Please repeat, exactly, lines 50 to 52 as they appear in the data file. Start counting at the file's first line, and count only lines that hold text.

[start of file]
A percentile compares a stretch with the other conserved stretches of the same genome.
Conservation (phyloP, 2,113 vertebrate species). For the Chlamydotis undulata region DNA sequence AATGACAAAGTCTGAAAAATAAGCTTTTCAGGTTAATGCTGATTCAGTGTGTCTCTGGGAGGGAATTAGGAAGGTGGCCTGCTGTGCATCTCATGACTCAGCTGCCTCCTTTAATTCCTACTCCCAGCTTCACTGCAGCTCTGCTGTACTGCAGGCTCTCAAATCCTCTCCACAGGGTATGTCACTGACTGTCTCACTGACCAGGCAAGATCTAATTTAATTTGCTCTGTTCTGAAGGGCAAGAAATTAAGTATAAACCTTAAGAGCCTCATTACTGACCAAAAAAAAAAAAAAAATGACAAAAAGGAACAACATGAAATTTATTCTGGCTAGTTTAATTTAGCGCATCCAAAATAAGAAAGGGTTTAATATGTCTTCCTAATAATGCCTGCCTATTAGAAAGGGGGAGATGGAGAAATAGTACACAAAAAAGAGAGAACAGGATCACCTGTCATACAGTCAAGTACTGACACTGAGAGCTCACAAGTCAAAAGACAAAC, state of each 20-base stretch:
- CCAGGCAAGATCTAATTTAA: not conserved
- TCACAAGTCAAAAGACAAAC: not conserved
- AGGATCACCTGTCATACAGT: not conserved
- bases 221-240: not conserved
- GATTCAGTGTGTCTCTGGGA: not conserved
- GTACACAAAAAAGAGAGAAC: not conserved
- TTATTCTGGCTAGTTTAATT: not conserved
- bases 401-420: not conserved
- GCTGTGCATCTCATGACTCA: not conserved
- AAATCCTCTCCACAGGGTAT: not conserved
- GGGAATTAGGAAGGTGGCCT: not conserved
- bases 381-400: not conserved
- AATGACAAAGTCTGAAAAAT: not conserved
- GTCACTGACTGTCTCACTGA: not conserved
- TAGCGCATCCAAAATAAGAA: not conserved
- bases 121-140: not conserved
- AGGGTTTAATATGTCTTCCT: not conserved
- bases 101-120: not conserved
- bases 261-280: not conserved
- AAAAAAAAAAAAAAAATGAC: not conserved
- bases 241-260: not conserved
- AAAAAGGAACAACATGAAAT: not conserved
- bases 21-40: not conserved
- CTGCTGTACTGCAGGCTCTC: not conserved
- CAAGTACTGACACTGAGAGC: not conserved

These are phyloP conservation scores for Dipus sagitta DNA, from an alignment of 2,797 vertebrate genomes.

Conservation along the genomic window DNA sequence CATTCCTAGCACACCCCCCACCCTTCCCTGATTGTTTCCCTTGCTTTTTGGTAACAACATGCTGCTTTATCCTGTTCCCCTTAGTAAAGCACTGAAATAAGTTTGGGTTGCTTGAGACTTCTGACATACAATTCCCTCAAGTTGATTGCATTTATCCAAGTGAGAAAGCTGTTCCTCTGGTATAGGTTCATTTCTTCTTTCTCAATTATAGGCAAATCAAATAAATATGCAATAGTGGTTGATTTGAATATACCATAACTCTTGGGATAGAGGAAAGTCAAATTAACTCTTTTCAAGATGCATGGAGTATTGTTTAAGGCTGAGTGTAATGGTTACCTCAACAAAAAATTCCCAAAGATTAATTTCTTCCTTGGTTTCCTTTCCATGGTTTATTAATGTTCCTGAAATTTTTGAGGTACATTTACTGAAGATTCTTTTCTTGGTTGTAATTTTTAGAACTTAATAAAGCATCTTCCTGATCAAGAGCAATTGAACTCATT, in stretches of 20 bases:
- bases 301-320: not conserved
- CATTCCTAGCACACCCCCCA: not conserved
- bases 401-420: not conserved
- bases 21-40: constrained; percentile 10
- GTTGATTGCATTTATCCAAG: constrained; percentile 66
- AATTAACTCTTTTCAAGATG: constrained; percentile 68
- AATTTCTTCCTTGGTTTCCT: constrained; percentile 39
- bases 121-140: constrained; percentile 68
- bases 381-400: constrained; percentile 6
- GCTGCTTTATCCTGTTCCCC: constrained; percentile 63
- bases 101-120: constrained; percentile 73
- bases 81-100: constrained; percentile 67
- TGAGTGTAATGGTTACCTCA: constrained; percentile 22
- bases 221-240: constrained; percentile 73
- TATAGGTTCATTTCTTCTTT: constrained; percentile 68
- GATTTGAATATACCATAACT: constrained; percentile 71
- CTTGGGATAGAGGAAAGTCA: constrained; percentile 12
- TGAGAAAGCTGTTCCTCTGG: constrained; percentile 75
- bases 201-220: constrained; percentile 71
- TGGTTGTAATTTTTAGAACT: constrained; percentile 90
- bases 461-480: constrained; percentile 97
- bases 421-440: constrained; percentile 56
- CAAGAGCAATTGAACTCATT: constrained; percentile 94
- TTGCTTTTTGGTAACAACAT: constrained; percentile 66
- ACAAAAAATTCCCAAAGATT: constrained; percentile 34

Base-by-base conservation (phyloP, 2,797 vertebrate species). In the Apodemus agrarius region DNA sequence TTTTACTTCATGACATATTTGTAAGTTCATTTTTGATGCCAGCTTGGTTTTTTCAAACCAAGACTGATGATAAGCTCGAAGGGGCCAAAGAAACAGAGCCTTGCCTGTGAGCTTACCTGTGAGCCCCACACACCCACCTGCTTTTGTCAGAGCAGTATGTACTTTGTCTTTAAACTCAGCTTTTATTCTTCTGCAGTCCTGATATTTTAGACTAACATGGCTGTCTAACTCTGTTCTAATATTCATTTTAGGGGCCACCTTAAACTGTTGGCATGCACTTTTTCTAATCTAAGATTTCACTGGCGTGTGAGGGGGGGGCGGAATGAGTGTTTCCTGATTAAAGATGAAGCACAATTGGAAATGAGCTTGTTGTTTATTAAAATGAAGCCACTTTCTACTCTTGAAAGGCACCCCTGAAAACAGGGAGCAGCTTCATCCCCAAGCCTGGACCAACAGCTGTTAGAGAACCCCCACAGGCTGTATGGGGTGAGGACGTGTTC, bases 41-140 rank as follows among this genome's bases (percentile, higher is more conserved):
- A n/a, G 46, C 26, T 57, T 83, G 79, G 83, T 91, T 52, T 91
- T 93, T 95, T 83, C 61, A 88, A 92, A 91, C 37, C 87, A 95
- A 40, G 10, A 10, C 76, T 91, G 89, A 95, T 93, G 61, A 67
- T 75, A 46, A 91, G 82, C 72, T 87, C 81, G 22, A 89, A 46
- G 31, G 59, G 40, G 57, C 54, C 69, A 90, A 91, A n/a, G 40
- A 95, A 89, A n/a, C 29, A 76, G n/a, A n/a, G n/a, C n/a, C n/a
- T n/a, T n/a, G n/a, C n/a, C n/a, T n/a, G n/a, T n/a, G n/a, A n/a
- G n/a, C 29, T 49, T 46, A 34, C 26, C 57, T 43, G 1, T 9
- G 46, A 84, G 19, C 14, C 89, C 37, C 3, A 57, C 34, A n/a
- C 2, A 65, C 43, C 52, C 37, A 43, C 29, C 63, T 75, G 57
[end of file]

- bases 461-480: constrained; percentile 97
- bases 421-440: constrained; percentile 56
- CAAGAGCAATTGAACTCATT: constrained; percentile 94